Jessica: I’ve always been so inspired by the families that we meet and by the individual stories. These are just normal people – these are your neighbors and who you’re checking out next to in Target (laughs). Life happens to them in a way that they weren’t expecting, but they’re doing it because the human spirit is so powerful. I think there’s this fallacy that people who have a sick kid are these outlier people. But we’re not! We like cute clothes, we read People magazine, we like to go get a beer – we’re normal people! So that’s one of the myths that I want to dispel. Anybody can have things happen to them, and we’re just normal people doing our best. We love helping to improve the family experience for families just like ours.
Alicia: This is only our 2nd year, but I just feel like I have this purpose to help people. For example, Christmas is my favorite holiday in the world. But I know that many families never get to spend any of their holidays at home, so our first year we posted on social media that we wanted to help make people’s holidays a little brighter and did a donation of toys. We got about 60 responses and sent out our first “Holiday Hero” boxes. A lot of families sent back photos of their heart kiddoes smiling, and it made me happy to see that I’d made someone smile. We did it again last year and plan to keep going in the future.
Erin: I feel like any time we have an event or even just a conversation with somebody, I’m always encouraged when somebody “gets it.” Like Alicia said, you have this large community of people who support you, but there’s very few people who really understand. So when somebody who wasn’t thrown into this world connects with you and believes in what you believe in, that’s what gets me every time. We have neighbors, friends and so many others who don’t need to be involved in our organization, if they believe in what we’re doing and want to know, that’s where we’re sustainable.
BT: Can you tell us about any challenges you’ve faced? Have you overcome them, and how?
Erin: I think the biggest challenge is getting people to understand that Bella’s not fixed. Her life will never be “normal.” There are things that other families worry about, but with us they’re amplified because of her heart defect. People think because she’s almost four years post-Fontan, that she’s great. And that’s the blessing and curse of CHD – she looks normal. So it’s hard for me to not get upset with people when they assume that she’s fine. And she is doing great, she’s thriving, she’s in school, and we’re truly blessed. But it’s a life, and I’m going to watch her struggle over things as the years go by. So that’s my biggest challenge, and it’s why we believe that awareness and making people “get it” is so important.
Alicia: I agree 100%, the hardest part is the personal aspect. Trying to explain the condition to someone and they say “Well, they’re gonna be ok, right?” Liam was just like Bella where if you looked at him, you never would’ve known except by the scar on his chest. But I feel like it’s a lonely world as a heart family because other people don’t understand the worry that we have 24/7. They’re concerned about their kids getting a cold – but we’re concerned that if our kid gets a cold, we’re going to end up in the hospital. So it’s important to raise awareness that there are a lot of kids who thrive and look good on the outside, but there are still a lot of parents who don’t get to bring their kids home.
It was also hard after Liam’s passing for me to get back into it, because seeing a lot of the kids online who are thriving was difficult at first. But it makes me happy now and makes me want to raise money for research even more so there are more kids like Bella and other post-Fontan kids. They have so much ahead of them, so it continues to draw a fire in me that I want to help these kids have a great life.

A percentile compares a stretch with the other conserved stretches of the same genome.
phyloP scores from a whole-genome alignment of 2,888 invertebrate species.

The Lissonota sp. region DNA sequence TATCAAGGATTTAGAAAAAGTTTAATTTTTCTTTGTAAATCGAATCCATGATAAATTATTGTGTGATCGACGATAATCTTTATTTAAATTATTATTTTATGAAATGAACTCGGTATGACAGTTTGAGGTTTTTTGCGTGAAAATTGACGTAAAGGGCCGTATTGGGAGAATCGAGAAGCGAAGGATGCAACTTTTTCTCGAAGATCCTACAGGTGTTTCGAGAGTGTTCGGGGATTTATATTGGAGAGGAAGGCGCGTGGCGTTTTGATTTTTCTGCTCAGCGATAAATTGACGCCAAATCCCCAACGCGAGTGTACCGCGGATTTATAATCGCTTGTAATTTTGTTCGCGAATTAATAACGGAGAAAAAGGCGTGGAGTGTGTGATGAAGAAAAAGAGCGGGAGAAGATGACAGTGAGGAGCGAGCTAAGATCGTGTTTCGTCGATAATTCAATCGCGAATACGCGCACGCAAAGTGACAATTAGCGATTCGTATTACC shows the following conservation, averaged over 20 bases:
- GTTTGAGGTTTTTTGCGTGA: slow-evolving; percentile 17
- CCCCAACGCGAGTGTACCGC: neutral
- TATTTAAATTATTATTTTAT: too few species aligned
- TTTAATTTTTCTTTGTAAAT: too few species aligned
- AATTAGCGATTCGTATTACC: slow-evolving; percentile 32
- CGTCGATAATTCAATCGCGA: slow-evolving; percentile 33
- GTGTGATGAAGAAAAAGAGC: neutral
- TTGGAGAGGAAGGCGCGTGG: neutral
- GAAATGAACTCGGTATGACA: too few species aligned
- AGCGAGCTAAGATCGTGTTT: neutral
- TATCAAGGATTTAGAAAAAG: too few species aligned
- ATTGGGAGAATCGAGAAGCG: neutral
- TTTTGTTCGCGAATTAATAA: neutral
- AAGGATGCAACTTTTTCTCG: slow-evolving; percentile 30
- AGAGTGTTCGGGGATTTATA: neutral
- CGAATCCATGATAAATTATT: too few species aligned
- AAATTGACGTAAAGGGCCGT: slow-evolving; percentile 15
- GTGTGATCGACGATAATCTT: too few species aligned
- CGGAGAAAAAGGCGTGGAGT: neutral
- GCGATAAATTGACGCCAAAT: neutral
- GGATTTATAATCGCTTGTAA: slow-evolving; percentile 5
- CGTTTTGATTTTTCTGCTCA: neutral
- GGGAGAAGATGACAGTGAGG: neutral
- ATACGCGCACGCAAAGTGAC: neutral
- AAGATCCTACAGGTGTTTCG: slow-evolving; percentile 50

Jessica: From the organization side, creating an organization is like creating start-up company. I don’t say I have a job – I say I have a “lifestyle” (laughs). The Four Hearts Shop is in my finished basement, we’ve taken over our whole house to do this, and we’ve thrown ourselves as human beings into this cause. And that’s a challenge because it’s hard to have boundaries sometimes, like the times when every family needs an apartment on Sunday at 3pm. I’m learning to set those boundaries, and hopefully as we grow we’ll be able to hire more people and create a better division of labor which you don’t usually get in the beginning.
BT: What advice would you give to someone starting a new organization?
Erin: My biggest piece of advice is to find your “Why?” Because you need to know the big, deep down why, not just “I want a cure for HLHS.” It’s a hard question for people to answer and you have to give it a lot of thought. We didn’t know our “Why?” in the beginning, we just felt we needed to do something and spread awareness, fund research, and help families because people had helped us. But over the years, we’ve grown by doing some self-discovery and understanding why we do what we do. I feel very strongly that if we have this community that can come together and we can do our small part to inspire people and give them hope, then it makes all this worth it. But it’s also a lot of work. I work full and have other kids, so you’re going to be tired and you’re not going to want to do it sometimes. And you have to give yourself those breaks. But to really make an impact, I feel like you have to do some self-discovery, talk to people, collect your thoughts, and figure out why you want to dedicate yourself to this.
Alicia: I agree – find your “Why?” because it is a lot of work. If you feel that fire and feel like you have to do something, you have to put all of you into it. Because of how my journey has gone, at least for me, if I can make a difference in even one person’s life, that makes this worth it.
Jessica: I totally agree. What people sometimes forget is that this is a business. The “non-profit” label is just an IRS designation – this is a business. I have to do an audit every year, pay bills, and make financial decisions. It’s not only this “do-gooder” thing, although there’s certainly that piece to it, but you have to be business savvy.
I also think it’s important for everyone in the heart community to be willing to work together. My organization isn’t going to be innovating in the cath lab, or in D.C. lobbying for research money; that’s not our role. But we understand the people experience. As a community, we should cheer each other on as we work in our lanes and expertise. I think that’s the best way to be effective.
We would like to thank Erin, Alicia, and Jessica for the amazing work they do, and for taking the time to share their stories and experiences! You can learn more and connect with their organizations on social media:
The Todd and Karen Wanek Family Program for Hypoplastic Left Heart Syndrome (HLHS) is a collaborative network of specialists bonded by the vision of finding solutions for individuals affected by congenital heart defects including HLHS. Our specialized team is addressing the various aspects of these defects by using research and clinical strategies ranging from basic science to diagnostic imaging to regenerative therapies. Email us at HLHS@mayo.edu to learn more.